Thyroid disease is also strongly associated with celiac disease. This meta-analysis found that the prevalence of thyroid disease is more than 3 times higher among those with celiac disease than those without. And evidence suggests a selenium deficiency may be involved in some cases. Because it affects thyroid hormone activity and weakens your defenses against thyroid tissue damage.
So it’s not surprising that a gluten-free diet has been shown to be an effective adjunctive treatment for those with autoimmune thyroid disease, such as Hashimoto’s.
Should Those With Celiac Disease Supplement With Selenium?
To answer this question, it is important to get with your doctor or health care provider to have your selenium levels tested. Supplementation may be necessary to break the Gluten-Selenium Deficiency Trap. Generally speaking, 200-400 mcg of selenium/day is safe for adults, but it is always recommended to work with your health provider to monitor your levels if you are supplementing for long periods of time. The symptoms of too much selenium are:
- Hair Loss
- Hair and nail brittleness
- GI discomfort
- Skin rash
- Garlic Breath
- Neurological disorders
Best Food Sources of Selenium
Selenium isn’t hard to get from food. And some foods, such as Brazil nuts, are packed with selenium. In fact, one brazil nut contains more than 100% of the recommended daily intake. However, your body doesn’t absorb all of it.
Other great choices include:
- Swiss Chard
- Sunflower seeds
Don’t worry about overdoing it with food (unless you’re eating an abundance of Brazil nuts every day). But I do caution when supplementing. I always recommend working with a licensed healthcare professional to test your selenium levels and determine an appropriate dosage. Because too much selenium isn’t good either.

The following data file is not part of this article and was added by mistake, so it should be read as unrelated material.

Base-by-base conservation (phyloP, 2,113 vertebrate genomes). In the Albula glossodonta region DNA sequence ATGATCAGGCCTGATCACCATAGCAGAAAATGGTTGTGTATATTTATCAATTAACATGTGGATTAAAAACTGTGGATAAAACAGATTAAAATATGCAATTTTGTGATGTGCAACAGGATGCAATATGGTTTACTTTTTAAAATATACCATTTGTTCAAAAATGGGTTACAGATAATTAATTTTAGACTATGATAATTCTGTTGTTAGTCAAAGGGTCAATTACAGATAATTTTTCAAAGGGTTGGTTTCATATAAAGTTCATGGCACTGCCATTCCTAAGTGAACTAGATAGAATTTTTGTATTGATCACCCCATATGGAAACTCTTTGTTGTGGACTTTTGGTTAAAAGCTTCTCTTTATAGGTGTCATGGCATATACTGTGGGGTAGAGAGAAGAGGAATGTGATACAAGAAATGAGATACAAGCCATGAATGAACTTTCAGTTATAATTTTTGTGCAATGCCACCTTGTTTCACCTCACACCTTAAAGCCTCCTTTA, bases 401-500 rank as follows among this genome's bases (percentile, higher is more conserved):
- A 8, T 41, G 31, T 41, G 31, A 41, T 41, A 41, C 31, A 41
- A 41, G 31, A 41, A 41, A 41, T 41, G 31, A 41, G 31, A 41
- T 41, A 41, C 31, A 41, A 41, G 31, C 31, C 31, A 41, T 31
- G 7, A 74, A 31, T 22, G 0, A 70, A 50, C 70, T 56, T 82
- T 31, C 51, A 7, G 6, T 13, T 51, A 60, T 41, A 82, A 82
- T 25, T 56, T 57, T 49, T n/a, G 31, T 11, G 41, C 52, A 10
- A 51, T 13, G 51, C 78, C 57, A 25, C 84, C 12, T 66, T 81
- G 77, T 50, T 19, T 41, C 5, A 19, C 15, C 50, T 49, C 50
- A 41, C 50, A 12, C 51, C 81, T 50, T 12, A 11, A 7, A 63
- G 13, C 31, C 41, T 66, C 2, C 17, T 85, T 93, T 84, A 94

It’s also interesting to note that some studies report that gluten-free diets may not provide enough selenium. But this is misleading. Because what they’re testing is the selenium content in gluten-free processed foods that many people turn to. And yes, it is true that gluten-free processed foods don’t contain more selenium than their gluten-filled counterparts.
However, if you trade-in your gluten-free processed foods for naturally gluten-free whole foods, like the ones I’ve listed above, you’ll get plenty of selenium.
So if you’re interested in adding more selenium to your diet, below are a few delicious gluten-free recipes to get started with:
Gluten & Selenium Deficiency
Can gluten cause selenium deficiency? Most definitely. Those with gluten sensitivity and celiac disease definitely need to be aware that gluten induced damage can lead to nutritional deficiencies. Selenium plays multiple essential roles in human health. Make sure you ask your doctor to check your nutritional status on a regular basis to ensure you are getting enough selenium.
7 thoughts on “Does Gluten Cause Selenium Deficiency”
Dear dr Osborne,
It would be great if we could have a printable page of your articles to print out and read later.
Thank you for this highly informative text. I am a gluten free person who also have Hashimoto and I do supplement myself with selenium whose benefits are quite clear.
The information provided here is highly relevant to me and I will definitely keep up taking care of myself.
Thanks a lot for this article,
Thanks for the updates on selenium deficiency. Have been experiencing some concerns…hair loss, thyroid issues/now on synthetic thyroid meds but realizing iodine levels might be very low. Glad to have some info for deficiency warnings.
According to the pictogram hair loss, weak and splitting finger nails and fatigue are symptoms of selenium deficiency. According to the writing hair loss, hair and nail brittleness and fatigue are symptoms of excess selenium. I am hoping you might be able to explain how deficiency and excess can have some of the same symptoms? Thank you in advance.
I discussed this in the following video
Hope that helps!
Hi ? I would like to do a Selenium n copper testing n thyroids because of lupus, but I’m on 5 mg of prednisone, do I need to wait until getting off , to get for a good test reading